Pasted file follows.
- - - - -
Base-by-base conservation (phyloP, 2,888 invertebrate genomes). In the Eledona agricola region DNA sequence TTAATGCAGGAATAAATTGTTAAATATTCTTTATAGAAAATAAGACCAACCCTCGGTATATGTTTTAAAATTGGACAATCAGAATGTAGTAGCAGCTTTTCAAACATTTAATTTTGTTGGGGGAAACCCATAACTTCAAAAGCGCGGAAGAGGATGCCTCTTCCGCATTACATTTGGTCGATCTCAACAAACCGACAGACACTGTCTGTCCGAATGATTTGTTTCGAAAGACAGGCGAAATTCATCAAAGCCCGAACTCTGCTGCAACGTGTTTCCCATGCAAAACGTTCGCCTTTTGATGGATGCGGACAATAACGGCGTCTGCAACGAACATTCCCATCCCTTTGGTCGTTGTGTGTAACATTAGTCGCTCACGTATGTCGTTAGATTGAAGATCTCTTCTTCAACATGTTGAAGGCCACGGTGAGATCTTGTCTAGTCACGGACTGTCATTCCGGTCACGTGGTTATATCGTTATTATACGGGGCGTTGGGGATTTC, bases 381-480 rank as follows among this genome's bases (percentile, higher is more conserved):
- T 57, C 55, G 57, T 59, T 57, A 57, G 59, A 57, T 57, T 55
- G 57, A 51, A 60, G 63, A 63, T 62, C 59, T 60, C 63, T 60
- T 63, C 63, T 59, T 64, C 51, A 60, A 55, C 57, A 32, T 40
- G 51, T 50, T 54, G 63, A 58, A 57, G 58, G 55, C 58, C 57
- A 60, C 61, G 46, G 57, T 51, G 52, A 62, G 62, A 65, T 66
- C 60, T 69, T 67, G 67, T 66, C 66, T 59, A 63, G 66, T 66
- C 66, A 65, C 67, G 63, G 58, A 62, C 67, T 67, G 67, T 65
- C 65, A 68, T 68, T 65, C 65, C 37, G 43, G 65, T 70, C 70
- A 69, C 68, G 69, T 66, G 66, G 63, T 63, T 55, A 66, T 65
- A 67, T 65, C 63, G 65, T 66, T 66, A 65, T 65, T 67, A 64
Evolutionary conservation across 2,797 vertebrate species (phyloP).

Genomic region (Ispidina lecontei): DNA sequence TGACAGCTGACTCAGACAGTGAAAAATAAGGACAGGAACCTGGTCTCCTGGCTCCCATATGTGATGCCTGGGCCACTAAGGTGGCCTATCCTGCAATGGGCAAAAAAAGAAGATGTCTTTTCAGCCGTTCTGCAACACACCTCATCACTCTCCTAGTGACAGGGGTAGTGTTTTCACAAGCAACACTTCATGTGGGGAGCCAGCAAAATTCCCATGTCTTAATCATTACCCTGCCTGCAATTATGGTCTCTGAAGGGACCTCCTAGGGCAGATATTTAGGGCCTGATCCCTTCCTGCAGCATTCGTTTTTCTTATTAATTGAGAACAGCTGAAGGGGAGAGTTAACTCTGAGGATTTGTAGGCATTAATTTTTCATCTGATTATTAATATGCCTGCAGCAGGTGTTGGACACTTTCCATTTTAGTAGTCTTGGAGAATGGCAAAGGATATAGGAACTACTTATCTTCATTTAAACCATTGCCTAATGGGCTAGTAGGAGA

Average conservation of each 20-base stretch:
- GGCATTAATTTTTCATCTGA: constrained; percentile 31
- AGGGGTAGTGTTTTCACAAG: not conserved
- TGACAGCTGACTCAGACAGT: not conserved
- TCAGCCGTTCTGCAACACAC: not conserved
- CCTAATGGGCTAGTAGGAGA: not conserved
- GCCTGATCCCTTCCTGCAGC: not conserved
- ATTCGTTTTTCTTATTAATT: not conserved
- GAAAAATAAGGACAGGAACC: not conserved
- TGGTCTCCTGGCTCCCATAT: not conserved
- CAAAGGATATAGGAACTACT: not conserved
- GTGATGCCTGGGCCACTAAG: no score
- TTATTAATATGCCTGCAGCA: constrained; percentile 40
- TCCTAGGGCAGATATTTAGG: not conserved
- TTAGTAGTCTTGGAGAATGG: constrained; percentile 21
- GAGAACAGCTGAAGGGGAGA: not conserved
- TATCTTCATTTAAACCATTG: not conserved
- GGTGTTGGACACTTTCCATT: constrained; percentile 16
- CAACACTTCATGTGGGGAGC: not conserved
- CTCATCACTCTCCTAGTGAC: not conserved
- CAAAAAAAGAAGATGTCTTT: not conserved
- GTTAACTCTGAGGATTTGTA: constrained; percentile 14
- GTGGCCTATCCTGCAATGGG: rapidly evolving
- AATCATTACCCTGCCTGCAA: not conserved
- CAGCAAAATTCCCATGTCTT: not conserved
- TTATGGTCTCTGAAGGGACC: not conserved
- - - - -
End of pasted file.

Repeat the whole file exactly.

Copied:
Base-by-base conservation (phyloP, 2,888 invertebrate genomes). In the Eledona agricola region DNA sequence TTAATGCAGGAATAAATTGTTAAATATTCTTTATAGAAAATAAGACCAACCCTCGGTATATGTTTTAAAATTGGACAATCAGAATGTAGTAGCAGCTTTTCAAACATTTAATTTTGTTGGGGGAAACCCATAACTTCAAAAGCGCGGAAGAGGATGCCTCTTCCGCATTACATTTGGTCGATCTCAACAAACCGACAGACACTGTCTGTCCGAATGATTTGTTTCGAAAGACAGGCGAAATTCATCAAAGCCCGAACTCTGCTGCAACGTGTTTCCCATGCAAAACGTTCGCCTTTTGATGGATGCGGACAATAACGGCGTCTGCAACGAACATTCCCATCCCTTTGGTCGTTGTGTGTAACATTAGTCGCTCACGTATGTCGTTAGATTGAAGATCTCTTCTTCAACATGTTGAAGGCCACGGTGAGATCTTGTCTAGTCACGGACTGTCATTCCGGTCACGTGGTTATATCGTTATTATACGGGGCGTTGGGGATTTC, bases 381-480 rank as follows among this genome's bases (percentile, higher is more conserved):
- T 57, C 55, G 57, T 59, T 57, A 57, G 59, A 57, T 57, T 55
- G 57, A 51, A 60, G 63, A 63, T 62, C 59, T 60, C 63, T 60
- T 63, C 63, T 59, T 64, C 51, A 60, A 55, C 57, A 32, T 40
- G 51, T 50, T 54, G 63, A 58, A 57, G 58, G 55, C 58, C 57
- A 60, C 61, G 46, G 57, T 51, G 52, A 62, G 62, A 65, T 66
- C 60, T 69, T 67, G 67, T 66, C 66, T 59, A 63, G 66, T 66
- C 66, A 65, C 67, G 63, G 58, A 62, C 67, T 67, G 67, T 65
- C 65, A 68, T 68, T 65, C 65, C 37, G 43, G 65, T 70, C 70
- A 69, C 68, G 69, T 66, G 66, G 63, T 63, T 55, A 66, T 65
- A 67, T 65, C 63, G 65, T 66, T 66, A 65, T 65, T 67, A 64
Evolutionary conservation across 2,797 vertebrate species (phyloP).

Genomic region (Ispidina lecontei): DNA sequence TGACAGCTGACTCAGACAGTGAAAAATAAGGACAGGAACCTGGTCTCCTGGCTCCCATATGTGATGCCTGGGCCACTAAGGTGGCCTATCCTGCAATGGGCAAAAAAAGAAGATGTCTTTTCAGCCGTTCTGCAACACACCTCATCACTCTCCTAGTGACAGGGGTAGTGTTTTCACAAGCAACACTTCATGTGGGGAGCCAGCAAAATTCCCATGTCTTAATCATTACCCTGCCTGCAATTATGGTCTCTGAAGGGACCTCCTAGGGCAGATATTTAGGGCCTGATCCCTTCCTGCAGCATTCGTTTTTCTTATTAATTGAGAACAGCTGAAGGGGAGAGTTAACTCTGAGGATTTGTAGGCATTAATTTTTCATCTGATTATTAATATGCCTGCAGCAGGTGTTGGACACTTTCCATTTTAGTAGTCTTGGAGAATGGCAAAGGATATAGGAACTACTTATCTTCATTTAAACCATTGCCTAATGGGCTAGTAGGAGA

Average conservation of each 20-base stretch:
- GGCATTAATTTTTCATCTGA: constrained; percentile 31
- AGGGGTAGTGTTTTCACAAG: not conserved
- TGACAGCTGACTCAGACAGT: not conserved
- TCAGCCGTTCTGCAACACAC: not conserved
- CCTAATGGGCTAGTAGGAGA: not conserved
- GCCTGATCCCTTCCTGCAGC: not conserved
- ATTCGTTTTTCTTATTAATT: not conserved
- GAAAAATAAGGACAGGAACC: not conserved
- TGGTCTCCTGGCTCCCATAT: not conserved
- CAAAGGATATAGGAACTACT: not conserved
- GTGATGCCTGGGCCACTAAG: no score
- TTATTAATATGCCTGCAGCA: constrained; percentile 40
- TCCTAGGGCAGATATTTAGG: not conserved
- TTAGTAGTCTTGGAGAATGG: constrained; percentile 21
- GAGAACAGCTGAAGGGGAGA: not conserved
- TATCTTCATTTAAACCATTG: not conserved
- GGTGTTGGACACTTTCCATT: constrained; percentile 16
- CAACACTTCATGTGGGGAGC: not conserved
- CTCATCACTCTCCTAGTGAC: not conserved
- CAAAAAAAGAAGATGTCTTT: not conserved
- GTTAACTCTGAGGATTTGTA: constrained; percentile 14
- GTGGCCTATCCTGCAATGGG: rapidly evolving
- AATCATTACCCTGCCTGCAA: not conserved
- CAGCAAAATTCCCATGTCTT: not conserved
- TTATGGTCTCTGAAGGGACC: not conserved